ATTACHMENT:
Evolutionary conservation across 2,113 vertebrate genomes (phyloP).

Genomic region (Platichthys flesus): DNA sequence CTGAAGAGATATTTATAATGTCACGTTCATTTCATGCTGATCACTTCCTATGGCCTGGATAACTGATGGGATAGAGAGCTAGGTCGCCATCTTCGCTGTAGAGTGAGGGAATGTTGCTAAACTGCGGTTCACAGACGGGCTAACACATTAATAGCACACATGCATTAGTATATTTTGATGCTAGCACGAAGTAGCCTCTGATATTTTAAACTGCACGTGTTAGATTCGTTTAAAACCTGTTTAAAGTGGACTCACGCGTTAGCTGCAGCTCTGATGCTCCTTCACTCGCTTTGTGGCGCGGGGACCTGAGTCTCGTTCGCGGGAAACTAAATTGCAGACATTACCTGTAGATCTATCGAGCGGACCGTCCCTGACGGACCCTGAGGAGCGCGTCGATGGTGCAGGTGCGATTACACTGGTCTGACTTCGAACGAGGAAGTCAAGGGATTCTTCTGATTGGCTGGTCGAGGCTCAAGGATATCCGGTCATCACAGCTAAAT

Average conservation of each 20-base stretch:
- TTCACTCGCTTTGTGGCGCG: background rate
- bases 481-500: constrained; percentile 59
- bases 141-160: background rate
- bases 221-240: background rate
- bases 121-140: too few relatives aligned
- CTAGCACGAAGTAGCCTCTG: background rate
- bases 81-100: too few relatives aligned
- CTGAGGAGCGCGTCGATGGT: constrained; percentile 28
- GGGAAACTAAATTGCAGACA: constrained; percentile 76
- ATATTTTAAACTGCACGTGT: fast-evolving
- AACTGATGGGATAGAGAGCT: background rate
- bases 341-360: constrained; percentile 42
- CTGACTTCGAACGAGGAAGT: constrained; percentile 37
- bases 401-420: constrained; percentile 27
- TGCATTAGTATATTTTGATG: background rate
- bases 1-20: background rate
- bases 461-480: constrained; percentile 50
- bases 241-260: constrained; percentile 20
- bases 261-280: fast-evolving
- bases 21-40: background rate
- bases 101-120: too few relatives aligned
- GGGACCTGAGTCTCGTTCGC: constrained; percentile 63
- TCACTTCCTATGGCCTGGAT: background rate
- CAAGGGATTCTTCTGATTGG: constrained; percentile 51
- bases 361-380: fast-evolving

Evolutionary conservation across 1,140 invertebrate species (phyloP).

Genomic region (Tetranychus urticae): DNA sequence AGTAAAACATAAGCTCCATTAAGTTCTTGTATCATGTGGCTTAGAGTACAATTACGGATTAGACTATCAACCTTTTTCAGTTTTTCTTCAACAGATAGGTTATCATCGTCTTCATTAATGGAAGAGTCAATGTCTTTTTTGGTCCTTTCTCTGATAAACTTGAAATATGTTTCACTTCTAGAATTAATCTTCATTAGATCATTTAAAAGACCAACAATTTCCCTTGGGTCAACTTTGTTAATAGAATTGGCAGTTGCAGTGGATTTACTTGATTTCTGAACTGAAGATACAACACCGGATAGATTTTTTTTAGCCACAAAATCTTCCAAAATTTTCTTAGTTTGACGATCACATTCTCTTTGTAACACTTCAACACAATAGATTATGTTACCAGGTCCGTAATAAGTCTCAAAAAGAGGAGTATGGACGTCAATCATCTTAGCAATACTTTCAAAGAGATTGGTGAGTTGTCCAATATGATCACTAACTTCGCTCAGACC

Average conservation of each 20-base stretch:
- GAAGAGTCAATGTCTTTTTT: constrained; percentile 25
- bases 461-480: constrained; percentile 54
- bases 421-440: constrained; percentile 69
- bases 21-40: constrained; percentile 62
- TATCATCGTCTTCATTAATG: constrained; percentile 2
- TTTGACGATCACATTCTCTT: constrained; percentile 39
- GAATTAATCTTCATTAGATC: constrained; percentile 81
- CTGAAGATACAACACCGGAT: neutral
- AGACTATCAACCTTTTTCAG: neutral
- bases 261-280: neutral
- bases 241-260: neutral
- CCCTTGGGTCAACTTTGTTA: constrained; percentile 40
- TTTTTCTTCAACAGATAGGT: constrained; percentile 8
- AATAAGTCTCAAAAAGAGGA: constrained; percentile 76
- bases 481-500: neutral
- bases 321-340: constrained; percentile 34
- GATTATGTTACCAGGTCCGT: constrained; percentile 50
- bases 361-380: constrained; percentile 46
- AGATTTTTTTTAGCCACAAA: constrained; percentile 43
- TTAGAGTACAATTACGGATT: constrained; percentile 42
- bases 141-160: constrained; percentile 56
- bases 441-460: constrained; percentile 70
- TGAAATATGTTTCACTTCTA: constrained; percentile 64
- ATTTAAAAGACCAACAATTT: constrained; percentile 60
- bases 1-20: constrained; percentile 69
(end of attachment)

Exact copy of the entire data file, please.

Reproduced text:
Evolutionary conservation across 2,113 vertebrate genomes (phyloP).

Genomic region (Platichthys flesus): DNA sequence CTGAAGAGATATTTATAATGTCACGTTCATTTCATGCTGATCACTTCCTATGGCCTGGATAACTGATGGGATAGAGAGCTAGGTCGCCATCTTCGCTGTAGAGTGAGGGAATGTTGCTAAACTGCGGTTCACAGACGGGCTAACACATTAATAGCACACATGCATTAGTATATTTTGATGCTAGCACGAAGTAGCCTCTGATATTTTAAACTGCACGTGTTAGATTCGTTTAAAACCTGTTTAAAGTGGACTCACGCGTTAGCTGCAGCTCTGATGCTCCTTCACTCGCTTTGTGGCGCGGGGACCTGAGTCTCGTTCGCGGGAAACTAAATTGCAGACATTACCTGTAGATCTATCGAGCGGACCGTCCCTGACGGACCCTGAGGAGCGCGTCGATGGTGCAGGTGCGATTACACTGGTCTGACTTCGAACGAGGAAGTCAAGGGATTCTTCTGATTGGCTGGTCGAGGCTCAAGGATATCCGGTCATCACAGCTAAAT

Average conservation of each 20-base stretch:
- TTCACTCGCTTTGTGGCGCG: background rate
- bases 481-500: constrained; percentile 59
- bases 141-160: background rate
- bases 221-240: background rate
- bases 121-140: too few relatives aligned
- CTAGCACGAAGTAGCCTCTG: background rate
- bases 81-100: too few relatives aligned
- CTGAGGAGCGCGTCGATGGT: constrained; percentile 28
- GGGAAACTAAATTGCAGACA: constrained; percentile 76
- ATATTTTAAACTGCACGTGT: fast-evolving
- AACTGATGGGATAGAGAGCT: background rate
- bases 341-360: constrained; percentile 42
- CTGACTTCGAACGAGGAAGT: constrained; percentile 37
- bases 401-420: constrained; percentile 27
- TGCATTAGTATATTTTGATG: background rate
- bases 1-20: background rate
- bases 461-480: constrained; percentile 50
- bases 241-260: constrained; percentile 20
- bases 261-280: fast-evolving
- bases 21-40: background rate
- bases 101-120: too few relatives aligned
- GGGACCTGAGTCTCGTTCGC: constrained; percentile 63
- TCACTTCCTATGGCCTGGAT: background rate
- CAAGGGATTCTTCTGATTGG: constrained; percentile 51
- bases 361-380: fast-evolving

Evolutionary conservation across 1,140 invertebrate species (phyloP).

Genomic region (Tetranychus urticae): DNA sequence AGTAAAACATAAGCTCCATTAAGTTCTTGTATCATGTGGCTTAGAGTACAATTACGGATTAGACTATCAACCTTTTTCAGTTTTTCTTCAACAGATAGGTTATCATCGTCTTCATTAATGGAAGAGTCAATGTCTTTTTTGGTCCTTTCTCTGATAAACTTGAAATATGTTTCACTTCTAGAATTAATCTTCATTAGATCATTTAAAAGACCAACAATTTCCCTTGGGTCAACTTTGTTAATAGAATTGGCAGTTGCAGTGGATTTACTTGATTTCTGAACTGAAGATACAACACCGGATAGATTTTTTTTAGCCACAAAATCTTCCAAAATTTTCTTAGTTTGACGATCACATTCTCTTTGTAACACTTCAACACAATAGATTATGTTACCAGGTCCGTAATAAGTCTCAAAAAGAGGAGTATGGACGTCAATCATCTTAGCAATACTTTCAAAGAGATTGGTGAGTTGTCCAATATGATCACTAACTTCGCTCAGACC

Average conservation of each 20-base stretch:
- GAAGAGTCAATGTCTTTTTT: constrained; percentile 25
- bases 461-480: constrained; percentile 54
- bases 421-440: constrained; percentile 69
- bases 21-40: constrained; percentile 62
- TATCATCGTCTTCATTAATG: constrained; percentile 2
- TTTGACGATCACATTCTCTT: constrained; percentile 39
- GAATTAATCTTCATTAGATC: constrained; percentile 81
- CTGAAGATACAACACCGGAT: neutral
- AGACTATCAACCTTTTTCAG: neutral
- bases 261-280: neutral
- bases 241-260: neutral
- CCCTTGGGTCAACTTTGTTA: constrained; percentile 40
- TTTTTCTTCAACAGATAGGT: constrained; percentile 8
- AATAAGTCTCAAAAAGAGGA: constrained; percentile 76
- bases 481-500: neutral
- bases 321-340: constrained; percentile 34
- GATTATGTTACCAGGTCCGT: constrained; percentile 50
- bases 361-380: constrained; percentile 46
- AGATTTTTTTTAGCCACAAA: constrained; percentile 43
- TTAGAGTACAATTACGGATT: constrained; percentile 42
- bases 141-160: constrained; percentile 56
- bases 441-460: constrained; percentile 70
- TGAAATATGTTTCACTTCTA: constrained; percentile 64
- ATTTAAAAGACCAACAATTT: constrained; percentile 60
- bases 1-20: constrained; percentile 69